It is not very uncommon for people to think that washing dishes by hand is far more sanitary and water efficient than cleaning them with a dishwasher. However, this myth has been proven wrong with the help of advanced features that current dishwashers offer. Even though some version of a mechanical dishwasher has been around for almost 160 years, studies have shown that the it's still the case that the average woman spends 66 minutes and the average man spends around 42 minutes every day handwashing dishes. The dishwasher evolution has come a very long way to rescue people from the most tedious work in the kitchen.
With a dishwasher at home, you shouldn't be worrying about having to clean or replace your dish sponges that are rife with bacteria and may pose health risks. You shouldn't be worrying about using so many dishes while cooking for fear of a monumental clean up job. You shouldn't be worrying about doing your dishes at all. Current dishwashers make the usual drudgery of cleaning up after meals practically effortless.
The Innovation of the Dishwasher
A man named Joel Houghton had the idea of creating the very first dishwasher with its wooden hand-turned wheel in 1850 and patented it shortly thereafter. This so-called dishwasher was barely effective as it only sprayed water on the dishes. A more successful attempt was made by a woman named Josephine Cochrane, who came from considerable wealth. Even though she, herself, did not wash the dishes, she was determined to create a dishwasher that would decrease the chances of her servants breaking expensive crockery. Thus, she invented the first automatic dishwasher that consisted of a wooden wheel lying flat against copper boiler. Her innovation of the hand-operated mechanical dishwasher would be pivotal in starting the company, KitchenAid.
In the 1920s, the dishwasher garnered an enormous amount of publicity. Dishwashers became more modern and easily accessible to middle class people. Especially with indoor plumbing becoming more widespread, the dishwashers made quite the splash in middle class households. Because the demand for dishwashers was increasing, it brought forth a boom in manufacturers who wanted in on the action. Miele was established in 1900, Bosch was established in 1906, Maytag was established in 1907, Whirlpool was founded in 1911, and Fisher Paykel was founded in 1934. All of them were made household names on the back of the dishwasher's popularity. Ever since then, each of those brands have made their unique contributions that turned dishwashers into we find in our homes today.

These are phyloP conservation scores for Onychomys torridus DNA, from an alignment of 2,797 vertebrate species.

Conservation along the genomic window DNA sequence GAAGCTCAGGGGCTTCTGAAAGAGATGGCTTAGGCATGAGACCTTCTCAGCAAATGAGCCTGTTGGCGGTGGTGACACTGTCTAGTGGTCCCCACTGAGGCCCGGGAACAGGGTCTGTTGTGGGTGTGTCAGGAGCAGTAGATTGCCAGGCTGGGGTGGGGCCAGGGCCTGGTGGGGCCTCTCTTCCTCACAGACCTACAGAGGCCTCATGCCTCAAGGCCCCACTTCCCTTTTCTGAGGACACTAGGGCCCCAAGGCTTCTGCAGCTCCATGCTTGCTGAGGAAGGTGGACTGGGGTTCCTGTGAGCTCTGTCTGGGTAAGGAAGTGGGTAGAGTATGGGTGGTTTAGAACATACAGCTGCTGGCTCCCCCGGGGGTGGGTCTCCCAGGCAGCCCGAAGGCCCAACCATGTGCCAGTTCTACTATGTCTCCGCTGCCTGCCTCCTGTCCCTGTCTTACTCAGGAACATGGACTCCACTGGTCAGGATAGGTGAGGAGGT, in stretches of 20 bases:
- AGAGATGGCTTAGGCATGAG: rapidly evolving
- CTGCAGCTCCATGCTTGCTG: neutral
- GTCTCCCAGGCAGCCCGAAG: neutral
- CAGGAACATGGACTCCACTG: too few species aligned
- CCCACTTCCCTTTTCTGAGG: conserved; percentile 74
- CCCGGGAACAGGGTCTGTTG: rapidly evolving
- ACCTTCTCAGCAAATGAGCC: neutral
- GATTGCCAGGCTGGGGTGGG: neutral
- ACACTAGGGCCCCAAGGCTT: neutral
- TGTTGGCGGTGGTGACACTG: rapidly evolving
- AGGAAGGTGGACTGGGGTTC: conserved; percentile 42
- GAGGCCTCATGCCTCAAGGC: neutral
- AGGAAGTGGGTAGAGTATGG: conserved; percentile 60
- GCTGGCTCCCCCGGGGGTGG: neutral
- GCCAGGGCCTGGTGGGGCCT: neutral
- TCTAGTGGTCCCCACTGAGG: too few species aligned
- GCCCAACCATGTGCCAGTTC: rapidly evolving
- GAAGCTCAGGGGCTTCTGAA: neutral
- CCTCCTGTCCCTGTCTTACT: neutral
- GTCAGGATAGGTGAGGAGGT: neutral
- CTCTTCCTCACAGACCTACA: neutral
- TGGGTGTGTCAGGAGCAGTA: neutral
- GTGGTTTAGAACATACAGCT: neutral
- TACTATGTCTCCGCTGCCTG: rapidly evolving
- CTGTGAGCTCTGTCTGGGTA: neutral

It is very easy to see how the current, high-tech dishwashers differ from the hand-cranked oddities that were first conceived. The brands that contributed in the advancement of the dishwashers hold very specific places in the current market. For instance, Fisher and Paykel created the DishDrawer and completely revolutionized the design of the dishwashers. Bosch brought in features like stainless steel tubs and self-cleaning filtration to ensure the durability of the new dishwashers.
Kenmore presented their customers with adjustable upper racks and Turbozone, a bank of jets in the back of the dishwasher designed especially for post scrubbing. Maytag presents tiered racks and numerous additional side racks. These have come together as standard features we've come to expect in dishwashers.
So, the current dishwashers usually come with either plastic or stainless steel depending on what you prefer. Stainless steel tubs have the advantage of resisting hard water and provide better sound dampening. They also conduct heat better dry dishes faster.
Most dishwashers come with food disposal units to dispense leftover food directly into garbage. These units usually help dishwashers to reduce noise level. Most modern dishwashers include features such as sensors, microprocessors, various wash cycles, temperature control, and rotary switch.
Modern dishwashers also present features for lowering noise levels and completely drying the dishes right after the wash cycle is finished to save you from the chore of hand drying. Even though domestic dishwashers do not sterilize utensils, commercial dishwashers do so using methods like rinsing the dishes with extremely hot water or using a chemical sanitization method. Current dishwashers usually do their job quickly and efficiently to save you time, money, and energy.